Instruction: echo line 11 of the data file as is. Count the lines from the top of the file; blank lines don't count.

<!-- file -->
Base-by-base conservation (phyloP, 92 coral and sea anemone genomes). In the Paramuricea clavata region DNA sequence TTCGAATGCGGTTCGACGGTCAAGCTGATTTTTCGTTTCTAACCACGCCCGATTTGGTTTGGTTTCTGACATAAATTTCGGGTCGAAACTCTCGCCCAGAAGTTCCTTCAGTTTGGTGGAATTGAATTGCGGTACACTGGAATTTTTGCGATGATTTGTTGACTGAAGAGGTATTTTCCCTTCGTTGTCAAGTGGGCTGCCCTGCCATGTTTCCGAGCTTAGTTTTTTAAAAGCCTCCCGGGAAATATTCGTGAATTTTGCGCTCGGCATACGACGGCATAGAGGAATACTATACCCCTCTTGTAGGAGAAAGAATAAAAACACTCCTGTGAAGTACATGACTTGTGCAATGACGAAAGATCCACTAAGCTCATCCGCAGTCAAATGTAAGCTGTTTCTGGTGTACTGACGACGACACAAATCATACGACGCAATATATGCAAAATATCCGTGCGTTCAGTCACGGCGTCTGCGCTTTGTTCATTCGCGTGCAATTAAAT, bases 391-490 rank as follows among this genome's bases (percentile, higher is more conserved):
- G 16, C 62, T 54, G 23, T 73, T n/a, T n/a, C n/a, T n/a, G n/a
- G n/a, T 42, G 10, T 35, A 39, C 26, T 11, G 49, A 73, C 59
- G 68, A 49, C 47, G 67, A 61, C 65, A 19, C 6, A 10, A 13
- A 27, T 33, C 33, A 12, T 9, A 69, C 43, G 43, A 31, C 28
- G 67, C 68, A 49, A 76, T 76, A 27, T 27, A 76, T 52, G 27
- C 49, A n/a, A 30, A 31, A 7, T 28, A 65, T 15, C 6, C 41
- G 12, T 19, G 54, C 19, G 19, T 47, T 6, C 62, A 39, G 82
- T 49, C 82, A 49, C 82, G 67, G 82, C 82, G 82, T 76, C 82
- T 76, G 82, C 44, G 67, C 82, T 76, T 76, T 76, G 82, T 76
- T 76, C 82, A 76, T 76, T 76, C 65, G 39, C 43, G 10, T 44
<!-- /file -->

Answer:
- T 76, C 82, A 76, T 76, T 76, C 65, G 39, C 43, G 10, T 44